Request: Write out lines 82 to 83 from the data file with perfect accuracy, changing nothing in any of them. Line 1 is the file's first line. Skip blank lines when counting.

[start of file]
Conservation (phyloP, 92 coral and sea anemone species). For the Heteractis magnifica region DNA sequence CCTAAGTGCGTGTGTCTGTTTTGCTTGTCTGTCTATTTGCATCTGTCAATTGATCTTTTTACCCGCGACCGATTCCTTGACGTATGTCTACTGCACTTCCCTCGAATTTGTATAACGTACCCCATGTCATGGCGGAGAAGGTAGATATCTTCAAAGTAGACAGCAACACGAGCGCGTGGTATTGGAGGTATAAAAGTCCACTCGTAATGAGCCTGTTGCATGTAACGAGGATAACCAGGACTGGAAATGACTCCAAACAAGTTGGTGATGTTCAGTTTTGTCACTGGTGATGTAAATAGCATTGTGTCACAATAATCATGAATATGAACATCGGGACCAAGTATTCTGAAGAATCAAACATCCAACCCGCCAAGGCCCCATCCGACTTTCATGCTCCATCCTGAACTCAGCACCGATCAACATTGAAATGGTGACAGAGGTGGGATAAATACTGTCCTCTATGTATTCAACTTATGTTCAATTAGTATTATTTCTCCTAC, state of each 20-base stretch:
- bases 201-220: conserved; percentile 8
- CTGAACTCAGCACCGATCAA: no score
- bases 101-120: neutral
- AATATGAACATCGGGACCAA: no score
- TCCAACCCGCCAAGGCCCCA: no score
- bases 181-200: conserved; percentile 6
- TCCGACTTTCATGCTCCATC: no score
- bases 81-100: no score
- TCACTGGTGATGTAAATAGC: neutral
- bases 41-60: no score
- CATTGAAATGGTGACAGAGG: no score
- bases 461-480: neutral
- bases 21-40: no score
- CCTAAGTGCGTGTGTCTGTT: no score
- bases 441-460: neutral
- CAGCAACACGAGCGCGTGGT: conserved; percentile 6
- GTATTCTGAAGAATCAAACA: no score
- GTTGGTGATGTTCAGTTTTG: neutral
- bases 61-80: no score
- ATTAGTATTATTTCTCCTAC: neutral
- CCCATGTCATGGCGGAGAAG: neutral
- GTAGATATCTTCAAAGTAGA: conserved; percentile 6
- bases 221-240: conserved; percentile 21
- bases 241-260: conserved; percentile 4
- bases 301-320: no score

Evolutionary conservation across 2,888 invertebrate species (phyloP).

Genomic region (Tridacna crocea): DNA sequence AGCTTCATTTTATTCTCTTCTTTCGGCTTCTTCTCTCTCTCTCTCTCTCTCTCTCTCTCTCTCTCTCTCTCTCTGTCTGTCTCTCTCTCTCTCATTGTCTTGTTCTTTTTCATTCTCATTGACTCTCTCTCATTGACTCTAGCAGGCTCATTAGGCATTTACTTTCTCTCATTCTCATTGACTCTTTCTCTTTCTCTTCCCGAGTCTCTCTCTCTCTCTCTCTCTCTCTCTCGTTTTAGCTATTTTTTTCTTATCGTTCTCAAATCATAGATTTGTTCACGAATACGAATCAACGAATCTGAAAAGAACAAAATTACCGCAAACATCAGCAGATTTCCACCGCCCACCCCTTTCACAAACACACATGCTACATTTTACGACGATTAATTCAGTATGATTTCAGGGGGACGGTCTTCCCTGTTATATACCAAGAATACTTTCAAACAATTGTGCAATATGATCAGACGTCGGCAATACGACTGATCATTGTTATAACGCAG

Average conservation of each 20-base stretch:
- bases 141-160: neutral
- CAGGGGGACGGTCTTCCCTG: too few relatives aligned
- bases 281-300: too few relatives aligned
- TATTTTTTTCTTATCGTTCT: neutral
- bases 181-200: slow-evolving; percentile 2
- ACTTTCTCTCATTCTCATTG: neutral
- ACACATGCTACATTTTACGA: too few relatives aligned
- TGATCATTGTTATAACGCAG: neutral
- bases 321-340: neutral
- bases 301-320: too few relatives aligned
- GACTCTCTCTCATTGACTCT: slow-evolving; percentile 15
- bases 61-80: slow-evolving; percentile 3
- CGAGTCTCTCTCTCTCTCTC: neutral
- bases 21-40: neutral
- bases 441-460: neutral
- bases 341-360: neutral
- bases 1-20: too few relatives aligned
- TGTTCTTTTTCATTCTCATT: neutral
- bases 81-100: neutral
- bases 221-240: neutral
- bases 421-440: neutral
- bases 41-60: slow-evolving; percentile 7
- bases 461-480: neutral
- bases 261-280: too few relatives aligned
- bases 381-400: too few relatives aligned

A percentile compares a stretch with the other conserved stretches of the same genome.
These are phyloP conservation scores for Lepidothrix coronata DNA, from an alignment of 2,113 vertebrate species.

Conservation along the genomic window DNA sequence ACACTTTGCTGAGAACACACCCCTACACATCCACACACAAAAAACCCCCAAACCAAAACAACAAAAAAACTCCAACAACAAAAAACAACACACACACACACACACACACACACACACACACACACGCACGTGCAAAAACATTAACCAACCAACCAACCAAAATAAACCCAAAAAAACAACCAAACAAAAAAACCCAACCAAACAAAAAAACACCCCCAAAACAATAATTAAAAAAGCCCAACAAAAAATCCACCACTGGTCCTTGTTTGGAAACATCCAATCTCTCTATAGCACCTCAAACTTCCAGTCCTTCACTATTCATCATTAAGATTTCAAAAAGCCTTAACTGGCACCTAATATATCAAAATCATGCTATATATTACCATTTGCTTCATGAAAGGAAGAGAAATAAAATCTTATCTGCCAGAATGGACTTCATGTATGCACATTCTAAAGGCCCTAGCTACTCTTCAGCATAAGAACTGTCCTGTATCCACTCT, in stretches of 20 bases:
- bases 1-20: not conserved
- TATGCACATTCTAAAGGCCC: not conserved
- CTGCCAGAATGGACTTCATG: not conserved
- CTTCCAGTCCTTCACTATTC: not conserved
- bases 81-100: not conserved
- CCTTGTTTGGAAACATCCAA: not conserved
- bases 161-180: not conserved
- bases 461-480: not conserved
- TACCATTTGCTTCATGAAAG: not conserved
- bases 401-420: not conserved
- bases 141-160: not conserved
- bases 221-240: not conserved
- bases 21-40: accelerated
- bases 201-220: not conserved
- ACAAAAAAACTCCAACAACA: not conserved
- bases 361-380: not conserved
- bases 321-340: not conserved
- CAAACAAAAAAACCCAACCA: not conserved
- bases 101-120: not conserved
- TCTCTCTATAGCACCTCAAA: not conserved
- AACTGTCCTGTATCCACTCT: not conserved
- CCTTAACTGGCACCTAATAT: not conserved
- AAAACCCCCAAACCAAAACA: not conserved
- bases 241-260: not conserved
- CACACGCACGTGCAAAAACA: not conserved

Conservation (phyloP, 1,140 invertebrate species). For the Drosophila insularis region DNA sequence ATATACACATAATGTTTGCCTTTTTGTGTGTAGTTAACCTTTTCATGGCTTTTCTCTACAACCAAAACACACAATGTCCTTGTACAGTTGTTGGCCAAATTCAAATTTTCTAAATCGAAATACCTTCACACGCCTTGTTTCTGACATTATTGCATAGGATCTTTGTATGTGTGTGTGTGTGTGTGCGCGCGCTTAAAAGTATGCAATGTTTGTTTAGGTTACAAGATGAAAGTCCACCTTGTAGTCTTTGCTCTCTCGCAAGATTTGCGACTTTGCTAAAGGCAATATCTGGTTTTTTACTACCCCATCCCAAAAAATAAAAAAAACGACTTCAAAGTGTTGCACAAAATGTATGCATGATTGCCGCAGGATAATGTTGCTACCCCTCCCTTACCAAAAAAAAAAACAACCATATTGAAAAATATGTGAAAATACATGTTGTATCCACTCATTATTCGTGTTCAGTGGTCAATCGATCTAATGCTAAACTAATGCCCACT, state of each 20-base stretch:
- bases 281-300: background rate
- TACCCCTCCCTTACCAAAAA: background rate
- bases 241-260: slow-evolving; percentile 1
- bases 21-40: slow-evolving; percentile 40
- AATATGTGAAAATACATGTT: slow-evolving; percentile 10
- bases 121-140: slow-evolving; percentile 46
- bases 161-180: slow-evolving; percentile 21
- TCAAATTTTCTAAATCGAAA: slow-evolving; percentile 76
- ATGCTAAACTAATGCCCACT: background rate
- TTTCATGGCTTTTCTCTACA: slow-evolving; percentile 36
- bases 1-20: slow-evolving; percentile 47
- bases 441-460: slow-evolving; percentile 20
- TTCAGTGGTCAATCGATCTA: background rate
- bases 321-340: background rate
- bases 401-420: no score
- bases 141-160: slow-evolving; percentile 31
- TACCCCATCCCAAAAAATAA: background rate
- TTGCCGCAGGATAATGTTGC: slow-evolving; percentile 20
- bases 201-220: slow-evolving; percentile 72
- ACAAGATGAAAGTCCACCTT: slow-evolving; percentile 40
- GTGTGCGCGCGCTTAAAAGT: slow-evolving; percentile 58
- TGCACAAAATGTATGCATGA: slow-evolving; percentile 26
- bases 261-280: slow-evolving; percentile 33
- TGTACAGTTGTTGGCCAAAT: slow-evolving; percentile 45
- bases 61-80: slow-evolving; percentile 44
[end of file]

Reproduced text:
- CACACGCACGTGCAAAAACA: not conserved

Conservation (phyloP, 1,140 invertebrate species). For the Drosophila insularis region DNA sequence ATATACACATAATGTTTGCCTTTTTGTGTGTAGTTAACCTTTTCATGGCTTTTCTCTACAACCAAAACACACAATGTCCTTGTACAGTTGTTGGCCAAATTCAAATTTTCTAAATCGAAATACCTTCACACGCCTTGTTTCTGACATTATTGCATAGGATCTTTGTATGTGTGTGTGTGTGTGTGCGCGCGCTTAAAAGTATGCAATGTTTGTTTAGGTTACAAGATGAAAGTCCACCTTGTAGTCTTTGCTCTCTCGCAAGATTTGCGACTTTGCTAAAGGCAATATCTGGTTTTTTACTACCCCATCCCAAAAAATAAAAAAAACGACTTCAAAGTGTTGCACAAAATGTATGCATGATTGCCGCAGGATAATGTTGCTACCCCTCCCTTACCAAAAAAAAAAACAACCATATTGAAAAATATGTGAAAATACATGTTGTATCCACTCATTATTCGTGTTCAGTGGTCAATCGATCTAATGCTAAACTAATGCCCACT, state of each 20-base stretch: